Retail in Asia


A tale of two cities: Hong Kong, Singapore ‘evenly matched’ as Asia Pacific business hubs, says CBRE

The Hong Kong versus Singapore debate continues.

According to real estate services firm CBRE’s latest report, Hong Kong and Singapore are “evenly matched” in the bid to attract both talent and multinational corporations’ regional headquarters in Asia Pacific.

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As of 2021, Hong Kong and Singapore’s gross domestic product remained close at USD362 billion and USD374 billion, respectively.

CBRE’s report compares key factors such as financial and technology industry scale, talent availability, residential and office rents, and office availability.

Below, a glimpse into the report and where both markets stand.

Current talent pool

Given Hong Kong’s longstanding reputation as Asia’s financial centre, the special administrative region outperforms on its financial industry size and office availability.

Whereas Hong Kong enjoys a larger pool of financial talent, Singapore has more science and technology workers.

The competition for top talent is expected to intensify, with both markets having launched new admission schemes.


Key to attracting top-tier talent is the state of the housing market, and while neither Hong Kong nor Singapore are known to be particularly affordable, the latter has enjoyed the ability to offer larger housing options for less, at least until recently.

Hong Kong has long had a reputation for being the most expensive city for expats, but research shows the residential rental gap between the two is narrowing. Hong Kong rents posted the largest decline in a decade in 2022, while those in Singapore have risen sharply over the pandemic. 

“With the enhanced transport connectivity within Hong Kong and in Greater Bay Area under the ‘one-hour living circle’, and more affordable residential units than Singapore, Hong Kong is appealing to high-calibre talent from overseas markets,” explained Ada Fung, executive director and head of advisory & transaction services at CBRE Hong Kong.  “This is important for MNCs when deciding on the locations of their headquarters in the region.”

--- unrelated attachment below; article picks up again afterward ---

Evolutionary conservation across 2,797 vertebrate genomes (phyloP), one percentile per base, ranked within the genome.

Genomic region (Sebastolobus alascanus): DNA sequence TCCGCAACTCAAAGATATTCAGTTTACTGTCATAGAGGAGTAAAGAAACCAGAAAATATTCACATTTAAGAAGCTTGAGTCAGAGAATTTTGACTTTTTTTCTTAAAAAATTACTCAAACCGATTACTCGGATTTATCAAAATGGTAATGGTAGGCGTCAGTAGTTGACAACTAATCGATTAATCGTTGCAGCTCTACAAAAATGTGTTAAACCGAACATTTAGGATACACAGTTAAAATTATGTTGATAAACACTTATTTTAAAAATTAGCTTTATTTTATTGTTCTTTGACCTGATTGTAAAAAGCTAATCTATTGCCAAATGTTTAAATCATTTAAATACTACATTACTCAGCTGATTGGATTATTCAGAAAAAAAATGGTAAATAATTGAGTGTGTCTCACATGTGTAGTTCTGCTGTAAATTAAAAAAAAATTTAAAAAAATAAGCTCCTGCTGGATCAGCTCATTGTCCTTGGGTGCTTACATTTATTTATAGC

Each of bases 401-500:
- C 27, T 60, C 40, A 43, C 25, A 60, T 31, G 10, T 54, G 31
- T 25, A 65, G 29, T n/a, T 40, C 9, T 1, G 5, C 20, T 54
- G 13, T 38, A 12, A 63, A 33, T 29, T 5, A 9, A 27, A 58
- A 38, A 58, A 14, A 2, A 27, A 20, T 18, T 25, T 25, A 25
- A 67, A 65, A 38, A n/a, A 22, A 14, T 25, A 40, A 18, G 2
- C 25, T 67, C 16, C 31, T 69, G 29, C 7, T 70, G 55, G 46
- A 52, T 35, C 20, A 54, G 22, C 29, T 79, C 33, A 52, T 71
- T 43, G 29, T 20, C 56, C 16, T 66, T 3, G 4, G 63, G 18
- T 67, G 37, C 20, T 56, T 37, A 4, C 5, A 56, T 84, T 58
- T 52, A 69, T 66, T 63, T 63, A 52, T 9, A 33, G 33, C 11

Office space

The two markets are at different stages of the office market cycle, according to CBRE. Singapore, which has seen office rents rise back up to pre-pandemic levels in part thanks to its earlier reopening, is currently a landlords’ market, while Hong Kong office rents are still expected to decline further before 2024. 

Singapore has plans to accelerate its decentralisation over the next decade, and it is eyeing areas such as Jurong Lake District, projected to house 15 million square feet of office space in the near future, for its second largest commercial area. 

Despite a reputation for expensive real estate, Hong Kong has a high office vacancy and adequate office supply in the pipeline, with more affordable areas outside the central business district.

While Grade A rents in Hong Kong’s Central remain the highest globally, about 40 percent above those in Singapore’s CBD, Hong Kong already has multiple decentralised areas where Grade A rents are up to 75 percent lower than in Central CBD, giving prospective tenants more options in the SAR.

CBRE anticipates Hong Kong will add 10 percent more office space than Singapore in the next three years, and given the expected high vacancy, rents are also more likely to fall.


Hong Kong is expected to become the largest private wealth management centre and the leading global offshore RMB business hub, owing to “its proximity and strong ties with mainland China,” said Marcos Chan, head of research at CBRE Hong Kong. The return of mainland Chinese firms will also encourage more IPOs. 

And in addition to maintaining its position in the financial sector, Chan predicts Hong Kong will also become a medical and healthcare hub in Asia. 

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Singapore, on the other hand, overtook Hong Kong’s GDP in 2021 following sociopolitical unrest and stringent pandemic restrictions in the latter. Its economy is also seen as more diversified, and when it comes to investment in research and development, the Lion City eclipses Hong Kong. 

Overall, Singapore still offers convenience and better connectivity for businesses intent on targeting the fast-growing economies of Southeast Asia and India, while Hong Kong remains a choice hub for those looking to extend footprint into Mainland China and North Asia.